Last updated on September 30, 2022 by Wandering our World
Visiting the Dominican Republic is the desire of many around the world, and no wonder. This country has gorgeous all-inclusive resorts, radiant sun, beautiful blue beaches and fine white sand. However, a this nation is not free of risks as there are dangerous animals in the Dominican Republic you must watch out for.
Some of these creatures can even cause fatal bites, although it is rare. While none of the dangerous animals in the Dominican Republic that we share with you should stop you from visiting, it is important to know about them before visiting.
1. Sea Urchins
Sea urchins can be found in many tropical areas, and are seen commonly on Juan Dolio and Boca Chica beaches, close to Santo Domingo.
They have long sharp thorns, and walking on one of these spikes by accident can cause severe pain. The thorns often break off in the skin and infection can then occur if not removed.
You’ll have to be careful not to step on sea urchins that have been washed ashore when walking along the beach or in the water. Although they tend to be found more often than not in rocky regions of the beach.
2. Brown Recluse (Violin Spider)
The Brown Recluse is broadly spread throughout the Americas, with more than 40 species known. Its bite can cause severe harm or even death in the case of children or elderly adults due to its cytotoxic poison.
In fact its poison can be 15 times more deadly than the king cobra and can damage the liver and bile ducts.
This spider, also known as a “Violin Spider,” does tend to be shy and passive though and thankfully doesn’t seek out humans, but will rather run from them.
However Brown Recluse bites require immediate medical attention. If possible, capture the offending spider in a clear, airtight container. It may help doctors make a positive identification for treatment purposes. (Recommended: Dangerous Spiders in the Dominican Republic).
3. The Brown Widow and Black Widow
The brown widow (Latrodectus geometricus) and the black widow (Latrodectus mactans) are two spiders of the Theridiidae class. They possess glands that create a poison that is extremely powerful and one that can be fatal to humans.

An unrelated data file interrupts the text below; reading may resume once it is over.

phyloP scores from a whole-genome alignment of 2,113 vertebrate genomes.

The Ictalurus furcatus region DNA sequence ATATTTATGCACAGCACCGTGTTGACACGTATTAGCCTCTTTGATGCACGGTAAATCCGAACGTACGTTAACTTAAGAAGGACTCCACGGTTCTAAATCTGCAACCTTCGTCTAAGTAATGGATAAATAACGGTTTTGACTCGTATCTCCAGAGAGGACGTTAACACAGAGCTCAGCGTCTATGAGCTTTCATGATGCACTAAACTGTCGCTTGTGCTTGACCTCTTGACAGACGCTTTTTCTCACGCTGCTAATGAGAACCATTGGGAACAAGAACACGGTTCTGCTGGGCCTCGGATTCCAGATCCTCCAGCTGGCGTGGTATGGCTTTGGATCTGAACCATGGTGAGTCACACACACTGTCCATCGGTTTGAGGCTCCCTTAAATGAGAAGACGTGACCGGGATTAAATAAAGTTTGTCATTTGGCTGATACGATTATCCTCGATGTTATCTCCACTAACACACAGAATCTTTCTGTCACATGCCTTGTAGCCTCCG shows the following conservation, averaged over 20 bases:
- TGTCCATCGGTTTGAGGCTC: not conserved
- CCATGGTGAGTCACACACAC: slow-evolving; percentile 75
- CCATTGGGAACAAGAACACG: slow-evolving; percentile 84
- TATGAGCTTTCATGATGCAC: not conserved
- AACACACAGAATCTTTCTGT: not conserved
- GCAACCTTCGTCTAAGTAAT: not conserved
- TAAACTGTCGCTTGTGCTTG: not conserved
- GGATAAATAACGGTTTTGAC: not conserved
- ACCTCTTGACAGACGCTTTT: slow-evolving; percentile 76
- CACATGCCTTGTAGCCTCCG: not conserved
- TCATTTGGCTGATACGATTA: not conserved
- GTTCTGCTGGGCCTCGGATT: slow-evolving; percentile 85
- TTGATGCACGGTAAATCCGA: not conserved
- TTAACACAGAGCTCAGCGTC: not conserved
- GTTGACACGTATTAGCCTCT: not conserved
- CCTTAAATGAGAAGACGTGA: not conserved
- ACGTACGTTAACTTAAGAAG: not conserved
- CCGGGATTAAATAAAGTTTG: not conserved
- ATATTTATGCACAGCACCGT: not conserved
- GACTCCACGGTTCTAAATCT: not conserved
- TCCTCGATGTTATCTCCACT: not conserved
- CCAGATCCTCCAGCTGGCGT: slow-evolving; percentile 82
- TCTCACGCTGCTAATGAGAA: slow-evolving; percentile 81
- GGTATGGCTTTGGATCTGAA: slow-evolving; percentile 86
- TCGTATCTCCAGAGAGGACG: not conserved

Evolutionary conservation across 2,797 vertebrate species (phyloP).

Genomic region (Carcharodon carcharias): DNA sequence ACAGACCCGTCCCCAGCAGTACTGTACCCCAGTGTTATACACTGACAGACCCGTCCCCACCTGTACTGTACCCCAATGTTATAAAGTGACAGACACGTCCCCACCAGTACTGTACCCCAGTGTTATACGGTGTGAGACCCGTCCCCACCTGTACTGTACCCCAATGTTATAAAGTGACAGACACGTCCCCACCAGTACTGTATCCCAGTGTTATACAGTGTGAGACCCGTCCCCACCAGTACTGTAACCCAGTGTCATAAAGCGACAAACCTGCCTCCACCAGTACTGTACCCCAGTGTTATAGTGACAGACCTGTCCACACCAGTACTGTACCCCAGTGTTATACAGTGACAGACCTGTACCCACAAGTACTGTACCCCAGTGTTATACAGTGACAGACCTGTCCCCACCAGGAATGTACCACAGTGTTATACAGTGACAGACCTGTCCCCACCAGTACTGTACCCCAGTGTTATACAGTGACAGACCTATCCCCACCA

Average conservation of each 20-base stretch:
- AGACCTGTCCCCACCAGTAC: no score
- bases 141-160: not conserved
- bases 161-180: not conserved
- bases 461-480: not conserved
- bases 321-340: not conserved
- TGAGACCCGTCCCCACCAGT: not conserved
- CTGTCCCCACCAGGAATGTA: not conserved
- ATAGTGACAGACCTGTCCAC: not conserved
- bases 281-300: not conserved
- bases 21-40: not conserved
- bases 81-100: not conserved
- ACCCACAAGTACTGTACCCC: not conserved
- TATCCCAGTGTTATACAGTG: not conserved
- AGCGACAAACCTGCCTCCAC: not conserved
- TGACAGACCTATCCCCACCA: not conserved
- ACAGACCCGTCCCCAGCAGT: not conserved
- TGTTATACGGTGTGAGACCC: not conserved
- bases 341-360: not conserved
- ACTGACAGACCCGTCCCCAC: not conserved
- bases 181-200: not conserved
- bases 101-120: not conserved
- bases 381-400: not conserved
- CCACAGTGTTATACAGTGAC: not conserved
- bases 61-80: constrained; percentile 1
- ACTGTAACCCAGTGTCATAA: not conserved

The black widow has larger glands which generates more venom than the brown widow, which tends to make it the more dangerous of the two.
Thankfully, it’s rare for people to be bitten by either widow spider as they are timid arachnids. As of writing there has been no official death in the Dominican Republic due to the bite of these spiders, although unfortunately that’s not true for elsewhere in the world.
4. Portuguese Man o’ War
This creature resides in warm waters throughout the earth. It looks like a jellyfish but is actually made up of several small organisms that form a colony to create this creature.
Its poison possesses cytotoxic, neurotoxic, and cardiotoxic effects, and when stung it will create marks that look like wounds and you will likely be in severe pain. In some cases people have died after being stung by a Portuguese Man o’ War.
Sightings have been recorded in various parts of the Dominican Republic, although stings are rare. It’s the tentacles that you have to watch out for, as they can extend out to 30 feet from the main body. So if you can see one of these dangerous animals in the Dominican Republic you’re too close!
5. Wild Mongoose
The wild mongoose is a species carried from Asia to the Dominican Republic decades ago to deal with a growing rat population. They are ferocious hunters and did a great job of killing off rats, but they’ve also destroyed much of the local species too, such as endemic snakes.
This animal is not venomous, but it is dangerous because its bite can carry infections, including leptospirosis and rabies. They are shy creatures but tend to be aggressive when they sense their home is in danger.
Still, mongoose are pretty shy and don’t seek out humans, and can usually only be seen in woodland or uninhabited grassy regions.
Like the wild mongoose, the raccoon is not a venomous mammal. But, it is regarded as dangerous because it can spread various viruses such as leptospirosis and rabies, as well as transmit worms or nematodes that can harm people.
The racoon is an invasive species here and can mainly be found on Catalina island in the southeast of the country. Regardless of their calm appearance, travellers touring the island are urged not to go near or touch them.
Also called the upside-down jellyfish these creatures have many mouths to catch prey, and up to 40 secondary mouths on their arms! They are often observed in mangroves as well as out to sea.
What makes these jellyfish unique – and worth keeping an eye out for – is that they release clouds of stingers that roam the sea around them ready to sting potential prey. That’s why swimmers and snorkelers can often get stung even if they are at a distance from this jellyfish.
The sting shouldn’t do any long lasting damage but can be pretty painful, and may be a worry for anyone who tends to have issues with allergies.
8. Cane Toad
These animals were brought from Central America to the Dominican Republic to manage pests in cane plantations, and have taken over since.